Prof. Hinrich Schulenburg (University of Kiel)
Evolutionary ecology meets the antibiotic crisis: Can we control pathogen adaptation?
Prof. Hinrich Schulenburg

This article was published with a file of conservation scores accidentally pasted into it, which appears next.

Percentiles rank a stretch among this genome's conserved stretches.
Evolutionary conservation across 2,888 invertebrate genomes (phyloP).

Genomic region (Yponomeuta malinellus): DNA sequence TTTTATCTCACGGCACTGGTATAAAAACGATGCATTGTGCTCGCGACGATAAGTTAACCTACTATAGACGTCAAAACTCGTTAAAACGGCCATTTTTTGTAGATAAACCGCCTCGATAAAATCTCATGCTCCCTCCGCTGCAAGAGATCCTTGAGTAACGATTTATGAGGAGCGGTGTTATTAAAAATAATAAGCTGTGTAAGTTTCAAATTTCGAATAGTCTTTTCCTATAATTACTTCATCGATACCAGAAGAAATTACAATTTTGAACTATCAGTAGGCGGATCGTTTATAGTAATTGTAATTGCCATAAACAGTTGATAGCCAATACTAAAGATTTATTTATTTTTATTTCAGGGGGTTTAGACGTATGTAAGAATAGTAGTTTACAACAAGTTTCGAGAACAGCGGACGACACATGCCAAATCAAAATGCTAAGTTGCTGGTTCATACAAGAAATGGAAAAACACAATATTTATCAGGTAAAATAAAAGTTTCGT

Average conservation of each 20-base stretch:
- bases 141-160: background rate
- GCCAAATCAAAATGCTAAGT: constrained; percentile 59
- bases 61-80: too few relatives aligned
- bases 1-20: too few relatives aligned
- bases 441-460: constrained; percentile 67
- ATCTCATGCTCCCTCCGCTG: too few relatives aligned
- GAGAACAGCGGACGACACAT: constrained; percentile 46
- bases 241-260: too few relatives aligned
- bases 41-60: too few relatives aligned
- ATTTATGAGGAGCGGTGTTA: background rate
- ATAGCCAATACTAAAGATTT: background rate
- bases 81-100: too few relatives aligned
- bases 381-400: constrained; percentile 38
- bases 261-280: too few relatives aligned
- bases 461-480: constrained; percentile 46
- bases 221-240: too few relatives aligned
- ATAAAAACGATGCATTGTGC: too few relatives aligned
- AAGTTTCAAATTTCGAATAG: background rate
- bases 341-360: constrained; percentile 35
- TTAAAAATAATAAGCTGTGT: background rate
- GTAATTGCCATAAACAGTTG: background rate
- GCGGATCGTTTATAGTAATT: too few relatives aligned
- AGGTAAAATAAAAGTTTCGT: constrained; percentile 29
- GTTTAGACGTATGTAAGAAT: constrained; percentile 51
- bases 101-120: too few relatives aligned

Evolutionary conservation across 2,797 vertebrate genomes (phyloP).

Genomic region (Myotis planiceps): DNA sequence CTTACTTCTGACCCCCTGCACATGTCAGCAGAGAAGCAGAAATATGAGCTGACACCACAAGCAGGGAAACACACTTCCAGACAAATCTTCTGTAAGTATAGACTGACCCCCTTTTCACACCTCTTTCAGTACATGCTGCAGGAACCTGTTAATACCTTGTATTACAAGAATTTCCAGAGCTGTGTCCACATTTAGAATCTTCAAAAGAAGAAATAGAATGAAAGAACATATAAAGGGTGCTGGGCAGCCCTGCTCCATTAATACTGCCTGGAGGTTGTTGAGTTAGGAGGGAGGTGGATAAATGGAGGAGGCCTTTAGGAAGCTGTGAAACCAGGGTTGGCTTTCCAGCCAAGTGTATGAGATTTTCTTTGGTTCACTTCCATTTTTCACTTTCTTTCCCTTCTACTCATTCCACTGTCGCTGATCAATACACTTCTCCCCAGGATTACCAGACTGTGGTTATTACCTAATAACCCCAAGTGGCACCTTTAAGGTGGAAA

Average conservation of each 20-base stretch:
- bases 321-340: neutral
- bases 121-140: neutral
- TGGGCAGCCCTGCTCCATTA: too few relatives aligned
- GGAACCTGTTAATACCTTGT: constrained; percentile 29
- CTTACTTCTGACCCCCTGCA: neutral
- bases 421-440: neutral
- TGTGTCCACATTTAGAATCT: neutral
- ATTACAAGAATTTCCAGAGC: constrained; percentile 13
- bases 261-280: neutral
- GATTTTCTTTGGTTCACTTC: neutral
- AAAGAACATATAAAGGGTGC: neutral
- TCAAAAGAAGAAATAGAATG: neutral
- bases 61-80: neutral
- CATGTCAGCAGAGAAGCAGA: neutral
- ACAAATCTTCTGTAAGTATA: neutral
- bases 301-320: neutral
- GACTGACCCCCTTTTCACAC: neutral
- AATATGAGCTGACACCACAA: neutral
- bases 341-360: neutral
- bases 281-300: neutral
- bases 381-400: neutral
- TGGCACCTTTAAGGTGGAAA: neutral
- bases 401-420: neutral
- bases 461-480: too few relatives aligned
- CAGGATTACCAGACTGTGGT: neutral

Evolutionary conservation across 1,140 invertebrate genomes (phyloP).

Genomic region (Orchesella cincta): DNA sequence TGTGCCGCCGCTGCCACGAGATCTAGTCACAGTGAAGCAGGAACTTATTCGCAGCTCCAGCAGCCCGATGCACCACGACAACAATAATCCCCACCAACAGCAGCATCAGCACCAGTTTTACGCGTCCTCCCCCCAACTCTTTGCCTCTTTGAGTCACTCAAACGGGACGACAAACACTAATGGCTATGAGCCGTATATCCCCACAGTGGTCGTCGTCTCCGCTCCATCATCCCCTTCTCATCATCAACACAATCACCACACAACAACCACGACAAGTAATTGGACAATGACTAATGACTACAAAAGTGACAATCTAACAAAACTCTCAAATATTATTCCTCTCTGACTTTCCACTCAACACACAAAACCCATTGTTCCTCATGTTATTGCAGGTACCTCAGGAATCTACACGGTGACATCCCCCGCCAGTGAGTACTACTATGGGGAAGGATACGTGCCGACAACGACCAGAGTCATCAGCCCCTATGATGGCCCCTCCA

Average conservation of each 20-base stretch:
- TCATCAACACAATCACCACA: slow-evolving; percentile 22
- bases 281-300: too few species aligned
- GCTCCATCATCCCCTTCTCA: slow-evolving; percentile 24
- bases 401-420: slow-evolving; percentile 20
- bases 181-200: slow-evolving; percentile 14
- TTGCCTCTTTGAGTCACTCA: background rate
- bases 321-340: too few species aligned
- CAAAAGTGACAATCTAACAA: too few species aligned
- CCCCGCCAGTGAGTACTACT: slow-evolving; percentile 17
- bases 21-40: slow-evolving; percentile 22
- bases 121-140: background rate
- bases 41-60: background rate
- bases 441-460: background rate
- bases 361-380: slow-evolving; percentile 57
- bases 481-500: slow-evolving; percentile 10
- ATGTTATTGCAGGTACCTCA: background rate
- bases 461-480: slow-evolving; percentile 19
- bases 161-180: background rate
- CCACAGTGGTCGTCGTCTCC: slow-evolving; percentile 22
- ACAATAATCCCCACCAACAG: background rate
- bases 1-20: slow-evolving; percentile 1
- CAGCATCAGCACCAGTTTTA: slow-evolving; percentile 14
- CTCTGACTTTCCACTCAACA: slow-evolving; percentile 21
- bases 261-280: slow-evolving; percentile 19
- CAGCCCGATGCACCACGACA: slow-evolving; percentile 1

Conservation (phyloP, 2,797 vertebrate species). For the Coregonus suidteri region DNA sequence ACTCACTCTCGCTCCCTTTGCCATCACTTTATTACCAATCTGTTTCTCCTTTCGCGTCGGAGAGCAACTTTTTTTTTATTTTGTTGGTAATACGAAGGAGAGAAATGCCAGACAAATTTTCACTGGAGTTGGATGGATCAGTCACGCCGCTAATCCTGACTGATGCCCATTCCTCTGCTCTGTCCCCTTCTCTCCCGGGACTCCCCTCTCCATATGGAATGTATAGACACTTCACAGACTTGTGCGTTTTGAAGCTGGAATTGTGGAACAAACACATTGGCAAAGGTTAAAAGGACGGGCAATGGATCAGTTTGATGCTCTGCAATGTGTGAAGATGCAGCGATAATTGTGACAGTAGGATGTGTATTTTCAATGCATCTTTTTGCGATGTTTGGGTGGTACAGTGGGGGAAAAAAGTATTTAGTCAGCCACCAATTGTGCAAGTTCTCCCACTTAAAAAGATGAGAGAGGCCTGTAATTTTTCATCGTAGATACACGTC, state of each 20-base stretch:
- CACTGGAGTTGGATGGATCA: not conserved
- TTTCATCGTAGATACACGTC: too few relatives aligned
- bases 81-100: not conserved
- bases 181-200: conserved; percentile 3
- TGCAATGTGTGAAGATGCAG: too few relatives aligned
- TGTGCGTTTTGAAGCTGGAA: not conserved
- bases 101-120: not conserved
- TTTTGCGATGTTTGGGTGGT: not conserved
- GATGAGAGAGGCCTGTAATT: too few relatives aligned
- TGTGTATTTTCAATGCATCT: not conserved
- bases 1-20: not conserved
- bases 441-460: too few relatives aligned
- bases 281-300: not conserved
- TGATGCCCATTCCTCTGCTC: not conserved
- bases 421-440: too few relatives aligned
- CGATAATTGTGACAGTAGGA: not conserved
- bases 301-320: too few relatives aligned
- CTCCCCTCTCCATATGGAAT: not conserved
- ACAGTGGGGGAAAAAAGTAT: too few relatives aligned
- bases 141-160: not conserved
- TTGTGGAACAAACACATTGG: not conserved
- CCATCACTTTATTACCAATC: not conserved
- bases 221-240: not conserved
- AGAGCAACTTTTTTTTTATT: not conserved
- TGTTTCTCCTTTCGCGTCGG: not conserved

Evolutionary processes are responsible for the current antibiotic crisis. Surprisingly, they are usually ignored during design of novel therapy, which mainly focuses on finding new drugs. In general, bacteria show an enormous potential to adapt to constant environments, even if extreme such as those defined by many antibiotics. Adaptation may however be more difficult, if conditions change fast. Therefore, rapid fluctuations in the application of drugs may enhance pathogen extinction and minimize resistance evolution. To date, such fast fluctuations are usually not considered for antibiotic therapy. My lab uses evolution experiments in combination with genomics, functional genetics, mathematical modelling, and also analysis of clinical material to explore novel, evolution-informed ideas for antibiotic therapy. I will present some of our most recent results with the model pathogen Pseudomonas aeruginosa that highlight the particular potency of fast sequential treatments and the likely underlying evolutionary and molecular mechanisms.
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